I warmly support the whole tenor of the speech of the right hon. Member for Colne Valley (Mr. Glenvil Hall). That is the mood in which we should approach this question without for a moment agreeing or approving of the idea of apartheid, with which we nearly all disagree.

11.15 p.m.

There is a different sort of relationship between Britain and South Africa than between this country and the countries of the "newer" Commonwealth, if I may use that word. There is a kind of blood relationship. Though the withdrawal of South Africa from the Commonwealth will and must mean a new sort of relationship with that country, surely we can never feel towards South Africa as we do towards a foreign country. Therefore we need a considerable period in which to work out our difficulties. We need time to ponder on this relationship. After all, we are discussing a country to which many of our people have come and gone for generations past. Let us also remember that, from their point of view, many South Africans look upon London and Britain as their homeland. We cannot consider this matter in a cold-blooded way. To do that would be unworthy on the part of those who call themselves British.

I hope that, although we deeply regret what has happened, and while we in no way condone the causes which have led to this state of affairs, the mood expressed in the admirable speech of the right hon. Member for Colne Valley will prevail on both sides of the Committee.

Mr. Donald Wade (Huddersfield, West)

I am not so much concerned with the difference between six months and 12 months as I am with the use that is made of this standstill period. That is the important matter. If during this period certain Statutes are considered and some of the complicated legal points are looked into—but otherwise no changes are made—at the end of the standstill period Dr. Verwoerd and his friends will say that leaving the Commonwealth is of no great significance. That is the danger which I foresee.

In the debate on 22nd March, the Secretary of State for Commonwealth Relations used a paragraph in his winding-up speech which has not yet been quoted in our debate tonight, but which, I thought, was of great importance. He said: Yet, while applying for continued membership, the South African Government—and this is something which bit very deep into all other members—still firmly refuses to receive diplomatic representatives from any non-European members of the Commonwealth. This makes a mockery of consultation;…"—[OFFICIAL REPORT, 22nd March, 1961; Vol. 637, c.529.] How can one carry on a Commonwealth under those circumstances?

Another quotation which has been referred to several times is the sentence which points out that we must be careful not to destroy the value of Commonwealth membership by giving to those who are not members all the privileges that are given to those who are. It is during this period of 12 months that we have to work out the true implications of that sentence.

Reference has been made to trade and tariffs. I do not believe that the Commonwealth can be held together by economic ties alone, but as long as Imperial Preference continues those preferences should be for those who are members of the Commonwealth, and I do not see how South Africa can expect to benefit from them.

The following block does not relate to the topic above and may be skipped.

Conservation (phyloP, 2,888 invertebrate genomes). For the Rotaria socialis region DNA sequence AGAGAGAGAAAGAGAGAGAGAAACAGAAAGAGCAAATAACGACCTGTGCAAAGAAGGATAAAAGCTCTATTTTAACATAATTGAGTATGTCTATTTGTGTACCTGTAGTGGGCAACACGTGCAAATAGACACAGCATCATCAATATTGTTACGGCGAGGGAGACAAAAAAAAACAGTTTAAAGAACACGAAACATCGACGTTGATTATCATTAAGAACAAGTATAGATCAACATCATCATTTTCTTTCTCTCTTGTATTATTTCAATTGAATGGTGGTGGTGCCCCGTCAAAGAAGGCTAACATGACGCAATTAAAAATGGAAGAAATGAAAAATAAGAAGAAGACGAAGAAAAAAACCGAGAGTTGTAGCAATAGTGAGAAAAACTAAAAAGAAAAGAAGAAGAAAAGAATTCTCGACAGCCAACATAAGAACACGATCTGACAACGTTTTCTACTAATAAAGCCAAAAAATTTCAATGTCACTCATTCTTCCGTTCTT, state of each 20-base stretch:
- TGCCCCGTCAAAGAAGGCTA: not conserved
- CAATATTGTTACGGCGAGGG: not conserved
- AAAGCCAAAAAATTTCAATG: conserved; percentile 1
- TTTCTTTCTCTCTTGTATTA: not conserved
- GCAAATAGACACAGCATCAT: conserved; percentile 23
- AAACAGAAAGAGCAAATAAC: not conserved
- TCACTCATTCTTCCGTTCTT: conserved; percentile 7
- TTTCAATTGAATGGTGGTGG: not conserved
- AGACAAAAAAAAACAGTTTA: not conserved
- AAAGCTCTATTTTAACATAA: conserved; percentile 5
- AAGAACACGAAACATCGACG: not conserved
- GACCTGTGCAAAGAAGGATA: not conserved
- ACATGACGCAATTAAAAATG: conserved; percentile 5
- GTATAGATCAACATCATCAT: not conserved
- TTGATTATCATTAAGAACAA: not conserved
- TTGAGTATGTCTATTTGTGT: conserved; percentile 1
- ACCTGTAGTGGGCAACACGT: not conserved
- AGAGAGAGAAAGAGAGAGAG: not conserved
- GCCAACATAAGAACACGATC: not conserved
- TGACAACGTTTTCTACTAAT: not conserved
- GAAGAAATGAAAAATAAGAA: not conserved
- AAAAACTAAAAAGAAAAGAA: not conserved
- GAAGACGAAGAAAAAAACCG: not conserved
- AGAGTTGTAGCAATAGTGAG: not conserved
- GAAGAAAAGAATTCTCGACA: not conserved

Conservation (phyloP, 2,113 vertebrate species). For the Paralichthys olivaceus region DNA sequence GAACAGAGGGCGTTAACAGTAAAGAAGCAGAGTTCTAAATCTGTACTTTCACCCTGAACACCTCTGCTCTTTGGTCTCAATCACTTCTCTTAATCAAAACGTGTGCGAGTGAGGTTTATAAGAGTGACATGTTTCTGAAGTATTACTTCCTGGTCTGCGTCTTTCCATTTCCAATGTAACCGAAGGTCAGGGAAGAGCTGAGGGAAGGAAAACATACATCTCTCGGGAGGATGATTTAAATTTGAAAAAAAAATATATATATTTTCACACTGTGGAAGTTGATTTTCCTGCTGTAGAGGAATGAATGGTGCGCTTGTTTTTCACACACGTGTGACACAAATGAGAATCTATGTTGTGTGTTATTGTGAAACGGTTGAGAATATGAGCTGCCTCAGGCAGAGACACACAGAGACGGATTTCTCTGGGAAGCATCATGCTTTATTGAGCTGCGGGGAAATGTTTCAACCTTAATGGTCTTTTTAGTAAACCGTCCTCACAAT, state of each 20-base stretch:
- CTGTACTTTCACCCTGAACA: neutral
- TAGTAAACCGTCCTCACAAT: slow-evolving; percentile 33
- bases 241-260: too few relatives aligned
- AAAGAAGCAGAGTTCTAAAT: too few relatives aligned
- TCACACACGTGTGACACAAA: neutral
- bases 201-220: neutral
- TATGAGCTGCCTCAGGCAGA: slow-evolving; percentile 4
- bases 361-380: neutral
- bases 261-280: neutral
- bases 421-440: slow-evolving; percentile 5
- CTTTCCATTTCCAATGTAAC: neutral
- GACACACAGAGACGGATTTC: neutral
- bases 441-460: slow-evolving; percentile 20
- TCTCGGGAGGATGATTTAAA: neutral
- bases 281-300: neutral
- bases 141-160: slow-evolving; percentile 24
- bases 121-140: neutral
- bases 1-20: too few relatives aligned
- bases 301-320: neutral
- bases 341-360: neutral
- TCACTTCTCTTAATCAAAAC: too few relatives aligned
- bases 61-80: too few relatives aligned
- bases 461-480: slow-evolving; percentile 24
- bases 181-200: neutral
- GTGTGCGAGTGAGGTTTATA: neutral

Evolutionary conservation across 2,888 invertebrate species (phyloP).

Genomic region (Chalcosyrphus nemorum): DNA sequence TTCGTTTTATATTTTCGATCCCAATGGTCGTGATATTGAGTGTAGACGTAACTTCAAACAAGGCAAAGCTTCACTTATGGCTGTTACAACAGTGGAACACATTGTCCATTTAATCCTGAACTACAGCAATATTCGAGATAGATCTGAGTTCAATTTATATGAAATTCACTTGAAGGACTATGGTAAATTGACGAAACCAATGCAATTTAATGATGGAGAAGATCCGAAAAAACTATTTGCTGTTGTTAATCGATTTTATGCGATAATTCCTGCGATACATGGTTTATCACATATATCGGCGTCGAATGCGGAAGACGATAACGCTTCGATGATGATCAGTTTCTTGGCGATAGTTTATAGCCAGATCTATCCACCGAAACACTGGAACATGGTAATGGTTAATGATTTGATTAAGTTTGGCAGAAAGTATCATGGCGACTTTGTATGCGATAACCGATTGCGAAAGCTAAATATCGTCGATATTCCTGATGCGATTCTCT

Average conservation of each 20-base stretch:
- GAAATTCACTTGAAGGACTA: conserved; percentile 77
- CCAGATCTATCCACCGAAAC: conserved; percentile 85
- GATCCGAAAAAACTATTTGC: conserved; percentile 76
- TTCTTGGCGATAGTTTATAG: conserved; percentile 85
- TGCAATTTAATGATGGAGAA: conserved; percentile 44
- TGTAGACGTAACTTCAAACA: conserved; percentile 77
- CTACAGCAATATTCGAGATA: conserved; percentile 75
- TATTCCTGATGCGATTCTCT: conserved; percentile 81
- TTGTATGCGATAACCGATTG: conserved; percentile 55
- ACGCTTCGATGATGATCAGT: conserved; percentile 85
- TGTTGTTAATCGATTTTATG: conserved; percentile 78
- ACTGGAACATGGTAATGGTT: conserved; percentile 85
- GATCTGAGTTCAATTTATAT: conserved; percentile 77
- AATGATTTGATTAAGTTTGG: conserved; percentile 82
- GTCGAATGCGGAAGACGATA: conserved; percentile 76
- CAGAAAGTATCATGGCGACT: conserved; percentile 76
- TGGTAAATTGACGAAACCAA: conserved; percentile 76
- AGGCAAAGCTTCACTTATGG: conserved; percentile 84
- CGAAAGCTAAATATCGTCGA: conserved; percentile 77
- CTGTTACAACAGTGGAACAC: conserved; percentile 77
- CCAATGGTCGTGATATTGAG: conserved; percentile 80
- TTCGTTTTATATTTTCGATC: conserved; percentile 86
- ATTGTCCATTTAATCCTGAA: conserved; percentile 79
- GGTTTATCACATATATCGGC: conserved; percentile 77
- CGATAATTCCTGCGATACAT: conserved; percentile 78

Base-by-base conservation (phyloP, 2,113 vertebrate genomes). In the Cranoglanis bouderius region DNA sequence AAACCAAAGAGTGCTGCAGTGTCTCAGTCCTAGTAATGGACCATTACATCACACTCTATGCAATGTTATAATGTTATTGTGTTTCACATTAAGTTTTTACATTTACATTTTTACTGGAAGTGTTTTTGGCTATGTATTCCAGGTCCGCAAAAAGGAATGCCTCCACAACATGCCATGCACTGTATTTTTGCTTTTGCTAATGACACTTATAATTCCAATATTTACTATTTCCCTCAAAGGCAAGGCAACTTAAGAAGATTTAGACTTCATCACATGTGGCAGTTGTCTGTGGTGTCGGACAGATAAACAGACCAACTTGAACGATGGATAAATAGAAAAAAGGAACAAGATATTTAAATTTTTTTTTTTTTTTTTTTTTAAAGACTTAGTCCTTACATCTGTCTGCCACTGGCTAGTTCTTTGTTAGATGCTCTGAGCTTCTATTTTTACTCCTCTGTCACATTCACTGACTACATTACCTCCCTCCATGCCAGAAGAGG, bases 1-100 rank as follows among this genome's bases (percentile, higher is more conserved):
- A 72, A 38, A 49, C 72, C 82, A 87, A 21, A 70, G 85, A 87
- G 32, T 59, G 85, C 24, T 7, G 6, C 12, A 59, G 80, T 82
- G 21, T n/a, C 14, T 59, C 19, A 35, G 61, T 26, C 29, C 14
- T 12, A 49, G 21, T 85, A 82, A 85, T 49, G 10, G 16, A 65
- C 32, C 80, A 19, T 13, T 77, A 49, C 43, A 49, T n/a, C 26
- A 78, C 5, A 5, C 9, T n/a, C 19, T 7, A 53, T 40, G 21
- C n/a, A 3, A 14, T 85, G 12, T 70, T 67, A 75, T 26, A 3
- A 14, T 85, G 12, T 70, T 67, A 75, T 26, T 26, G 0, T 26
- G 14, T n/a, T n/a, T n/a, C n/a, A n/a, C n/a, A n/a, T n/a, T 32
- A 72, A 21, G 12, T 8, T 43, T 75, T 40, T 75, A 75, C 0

It would confuse the issue to attempt to make too close comparisons between South Africa and Burma, or South Africa and Eire, without also looking into the economic consequences of leaving the Commonwealth.

I realise that we must consider the question of citizenship and status and, on the subject of political refugees, I was pleased to hear the views of the hon. Member for Eton and Slough (Mr. Brockway). I hope that the Joint Undersecretary will reply to that.

I should like to make a brief comment on the subject of citizenship, which must be decided within the period that we are debating—

Mr. R. H. Turton (Thirsk and Malton)

On a point of order, Mr. Williams. Is it in order to discuss citizenship when we have been told that it is outside the scope of the Bill?

The Temporary Chairman

I was just wondering where the hon. Member was getting to. Perhaps I ought to remind the Committee that what we are discussing now are the relative merits of 12 months and six months, and it would be just as well if hon. Members confined themselves to that.

Mr. Wade

Thank you, Mr. Williams. I appreciate that. The point that I wish to put to the Committee is that within this period certain very important decisions have to be made, particularly as regards citizenship. I should have thought that most of these decisions could have been made within a period of six months.

I cannot foresee the possibility of any permanent dual citizenship for inhabitants of the Union of South Africa, and I think a decision has to be made on that. Also, I do not think that legally the inhabitants of South-West Africa can be regarded as under British protection, and the only solution for any who leave South- West Africa is to grant something in the nature of a Nansen passport—

The Temporary Chairman

I am afraid that the hon. Gentleman is straying much too far for my liking, and if he cannot come back to the Amendment, I am afraid that he will have to resume his seat.

Mr. Wade

I must bring my remarks to a close, Mr. Williams, but I hope that the Joint Under-Secretary will make some reference to the High Commission Territories which, obviously, are vitally affected by the departure of South Africa from the Commonwealth.